Sema4 closes CT labs and cuts hundreds of jobs in Stamford, Branford

Sema4, a biotech company that received millions of dollars in state loans to open labs in Branford and Stamford – and then served as the state’s main COVID testing contractor in the first two years of the pandemic – is closing its Connecticut lab operations.

During a conference call with analysts on Monday announcing Sema4’s third quarter results, Chief Executive Katherine Stueland said the company was cutting its reproductive health business, cutting 500 jobs and closing its 70,000 square foot lab in Stamford. , which she opened less than two years ago. .

A company spokesperson said about half of the employees who will be affected are based in Connecticut. Sema4’s main lab will be its facility in Gaithersburg, Maryland, and the company will still employ about 1,100 people after the cuts, a spokesperson said.

The news comes just three months after Sema4 announced plans to exit another line of business – somatic oncology – and close its first Connecticut lab in Branford. The move cut more than 200 jobs, about half of which were located in the state, according to a letter that the company filed with the Ministry of Labor. It also coincided with the resignation of the company’s former CEO, Eric Schadt.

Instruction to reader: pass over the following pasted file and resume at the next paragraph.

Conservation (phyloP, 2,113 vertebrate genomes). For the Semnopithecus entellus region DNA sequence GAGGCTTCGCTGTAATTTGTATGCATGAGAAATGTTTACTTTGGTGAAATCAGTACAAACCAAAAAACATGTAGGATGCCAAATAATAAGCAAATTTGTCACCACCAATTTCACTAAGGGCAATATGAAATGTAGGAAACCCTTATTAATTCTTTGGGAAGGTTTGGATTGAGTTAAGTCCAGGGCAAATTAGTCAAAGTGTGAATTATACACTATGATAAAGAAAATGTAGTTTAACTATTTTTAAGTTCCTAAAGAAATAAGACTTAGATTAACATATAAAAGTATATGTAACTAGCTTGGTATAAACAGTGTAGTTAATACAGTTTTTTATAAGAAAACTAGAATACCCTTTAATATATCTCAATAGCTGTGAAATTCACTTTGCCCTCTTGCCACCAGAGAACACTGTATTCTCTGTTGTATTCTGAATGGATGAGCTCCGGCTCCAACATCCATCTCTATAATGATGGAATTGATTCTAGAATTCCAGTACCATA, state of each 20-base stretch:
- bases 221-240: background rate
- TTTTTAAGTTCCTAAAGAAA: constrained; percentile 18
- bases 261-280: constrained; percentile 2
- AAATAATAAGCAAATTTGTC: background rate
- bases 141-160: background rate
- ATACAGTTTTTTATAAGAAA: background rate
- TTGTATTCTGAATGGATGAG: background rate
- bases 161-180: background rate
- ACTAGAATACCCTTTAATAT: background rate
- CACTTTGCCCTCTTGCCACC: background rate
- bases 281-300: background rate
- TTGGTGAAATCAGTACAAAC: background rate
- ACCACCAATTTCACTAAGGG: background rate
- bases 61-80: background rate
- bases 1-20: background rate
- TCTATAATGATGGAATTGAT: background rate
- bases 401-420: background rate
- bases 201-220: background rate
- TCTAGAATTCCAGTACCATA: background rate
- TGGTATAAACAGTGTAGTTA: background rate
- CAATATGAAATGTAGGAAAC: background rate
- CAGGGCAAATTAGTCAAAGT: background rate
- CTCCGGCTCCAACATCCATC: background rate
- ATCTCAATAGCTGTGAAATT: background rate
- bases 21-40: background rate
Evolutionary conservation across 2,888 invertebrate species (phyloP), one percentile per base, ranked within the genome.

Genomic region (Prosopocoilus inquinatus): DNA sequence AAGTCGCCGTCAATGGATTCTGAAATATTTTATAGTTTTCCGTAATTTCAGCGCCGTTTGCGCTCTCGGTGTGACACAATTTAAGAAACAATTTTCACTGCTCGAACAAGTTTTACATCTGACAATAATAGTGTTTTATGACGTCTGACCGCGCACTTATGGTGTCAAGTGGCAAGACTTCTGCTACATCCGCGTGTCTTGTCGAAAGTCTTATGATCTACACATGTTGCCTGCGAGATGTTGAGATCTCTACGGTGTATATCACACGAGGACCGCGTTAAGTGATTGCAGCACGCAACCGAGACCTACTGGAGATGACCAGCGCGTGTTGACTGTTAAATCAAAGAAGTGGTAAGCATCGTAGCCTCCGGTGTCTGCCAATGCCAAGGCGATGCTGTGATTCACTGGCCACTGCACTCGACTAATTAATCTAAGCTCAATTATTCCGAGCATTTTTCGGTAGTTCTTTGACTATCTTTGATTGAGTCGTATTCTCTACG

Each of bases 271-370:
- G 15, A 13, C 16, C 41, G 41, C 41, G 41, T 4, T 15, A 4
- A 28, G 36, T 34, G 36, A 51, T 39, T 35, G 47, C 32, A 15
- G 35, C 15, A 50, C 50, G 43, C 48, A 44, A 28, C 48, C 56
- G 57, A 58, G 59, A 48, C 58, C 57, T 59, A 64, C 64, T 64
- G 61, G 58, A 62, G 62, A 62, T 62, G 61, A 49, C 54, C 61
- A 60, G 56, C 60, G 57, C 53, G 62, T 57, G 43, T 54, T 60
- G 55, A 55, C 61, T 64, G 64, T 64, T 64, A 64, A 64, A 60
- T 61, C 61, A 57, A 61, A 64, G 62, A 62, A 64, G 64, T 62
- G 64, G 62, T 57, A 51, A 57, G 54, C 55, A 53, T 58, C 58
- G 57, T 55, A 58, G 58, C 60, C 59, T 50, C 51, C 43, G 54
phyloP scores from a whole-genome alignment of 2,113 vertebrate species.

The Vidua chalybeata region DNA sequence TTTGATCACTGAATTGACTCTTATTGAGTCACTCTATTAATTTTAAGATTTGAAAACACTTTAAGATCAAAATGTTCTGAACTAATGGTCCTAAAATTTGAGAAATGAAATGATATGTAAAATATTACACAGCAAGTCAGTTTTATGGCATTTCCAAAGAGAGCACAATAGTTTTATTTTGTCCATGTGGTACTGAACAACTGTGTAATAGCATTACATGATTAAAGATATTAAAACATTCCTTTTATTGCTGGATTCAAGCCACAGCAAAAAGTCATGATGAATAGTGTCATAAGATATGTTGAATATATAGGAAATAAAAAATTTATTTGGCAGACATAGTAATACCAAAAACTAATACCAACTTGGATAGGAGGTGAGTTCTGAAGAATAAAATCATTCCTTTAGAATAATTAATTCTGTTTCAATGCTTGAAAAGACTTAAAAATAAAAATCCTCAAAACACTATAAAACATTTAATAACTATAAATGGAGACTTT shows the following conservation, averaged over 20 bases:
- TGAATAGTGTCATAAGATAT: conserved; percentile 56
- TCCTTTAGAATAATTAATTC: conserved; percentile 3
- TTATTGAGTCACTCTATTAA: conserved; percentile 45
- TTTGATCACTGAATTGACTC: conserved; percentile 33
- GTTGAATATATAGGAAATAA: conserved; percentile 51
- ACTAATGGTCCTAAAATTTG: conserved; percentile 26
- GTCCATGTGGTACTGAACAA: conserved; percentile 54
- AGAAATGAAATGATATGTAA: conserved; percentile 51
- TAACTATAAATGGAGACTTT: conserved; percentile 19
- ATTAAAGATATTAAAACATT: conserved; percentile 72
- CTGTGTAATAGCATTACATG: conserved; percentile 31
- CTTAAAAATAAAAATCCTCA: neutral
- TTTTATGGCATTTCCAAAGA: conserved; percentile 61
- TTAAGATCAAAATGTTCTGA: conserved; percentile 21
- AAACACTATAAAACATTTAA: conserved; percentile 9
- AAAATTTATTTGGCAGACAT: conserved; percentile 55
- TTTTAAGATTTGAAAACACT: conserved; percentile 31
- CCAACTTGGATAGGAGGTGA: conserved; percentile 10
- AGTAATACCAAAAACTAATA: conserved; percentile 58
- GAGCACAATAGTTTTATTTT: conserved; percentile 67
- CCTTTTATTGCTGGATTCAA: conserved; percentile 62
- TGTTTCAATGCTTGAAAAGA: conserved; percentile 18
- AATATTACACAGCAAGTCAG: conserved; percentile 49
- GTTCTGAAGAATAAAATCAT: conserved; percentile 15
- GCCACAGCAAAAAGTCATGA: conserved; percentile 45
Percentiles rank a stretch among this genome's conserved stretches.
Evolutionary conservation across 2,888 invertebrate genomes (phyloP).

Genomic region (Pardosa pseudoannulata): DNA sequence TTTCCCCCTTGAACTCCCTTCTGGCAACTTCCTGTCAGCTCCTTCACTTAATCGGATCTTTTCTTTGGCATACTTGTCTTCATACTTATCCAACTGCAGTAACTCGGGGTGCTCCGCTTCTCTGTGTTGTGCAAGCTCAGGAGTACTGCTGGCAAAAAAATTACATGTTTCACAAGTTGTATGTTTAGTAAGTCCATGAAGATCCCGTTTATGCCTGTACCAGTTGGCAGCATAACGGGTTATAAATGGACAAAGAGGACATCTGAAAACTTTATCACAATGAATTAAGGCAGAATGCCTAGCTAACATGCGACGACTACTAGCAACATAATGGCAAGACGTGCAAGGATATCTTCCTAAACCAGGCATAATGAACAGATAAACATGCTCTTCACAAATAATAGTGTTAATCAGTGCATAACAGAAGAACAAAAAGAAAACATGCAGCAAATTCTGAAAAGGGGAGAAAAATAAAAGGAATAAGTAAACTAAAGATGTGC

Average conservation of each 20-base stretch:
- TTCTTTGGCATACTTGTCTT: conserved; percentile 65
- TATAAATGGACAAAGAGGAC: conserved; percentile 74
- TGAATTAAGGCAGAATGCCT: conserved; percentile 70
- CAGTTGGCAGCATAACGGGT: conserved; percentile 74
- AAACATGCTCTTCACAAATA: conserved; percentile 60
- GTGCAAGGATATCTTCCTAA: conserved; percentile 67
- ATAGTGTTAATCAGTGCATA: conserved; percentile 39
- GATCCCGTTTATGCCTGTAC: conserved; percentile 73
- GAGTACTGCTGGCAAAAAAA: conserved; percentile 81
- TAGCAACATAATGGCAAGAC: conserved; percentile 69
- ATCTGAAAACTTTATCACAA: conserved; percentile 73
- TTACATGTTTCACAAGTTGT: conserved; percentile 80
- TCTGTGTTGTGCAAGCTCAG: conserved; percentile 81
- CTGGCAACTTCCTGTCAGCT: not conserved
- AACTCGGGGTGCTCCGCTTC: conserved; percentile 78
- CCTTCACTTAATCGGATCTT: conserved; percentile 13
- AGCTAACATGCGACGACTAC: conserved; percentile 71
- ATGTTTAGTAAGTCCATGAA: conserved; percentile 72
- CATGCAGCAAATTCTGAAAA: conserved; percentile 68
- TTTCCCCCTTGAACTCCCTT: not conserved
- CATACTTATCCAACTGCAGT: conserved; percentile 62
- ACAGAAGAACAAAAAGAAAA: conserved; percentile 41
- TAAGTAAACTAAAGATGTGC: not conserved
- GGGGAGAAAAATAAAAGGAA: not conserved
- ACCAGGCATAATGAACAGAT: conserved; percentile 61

Sema4 spokesperson Radley Moss said in an emailed statement that Sema4 would maintain its headquarters in Stamford. “These changes better align Sema4 to achieve these goals and allow us to focus and accelerate other areas of our business that enable us to have a more powerful impact on patients,” the statement read.

These “other areas” appear to focus on the business areas the company entered when it acquired another genomics testing company GeneDx for over $600 million this spring, namely pediatric and rare disease sequencing and data analysis.

Stueland, who served as CEO of GeneDx before the acquisition and now leads the combined company, said increased competition among providers of reproductive health tests is increasing the cost of offering this type of test.

“What has become clear is that we have an incredible opportunity in areas of distinct strength,” she said.

Once a warm start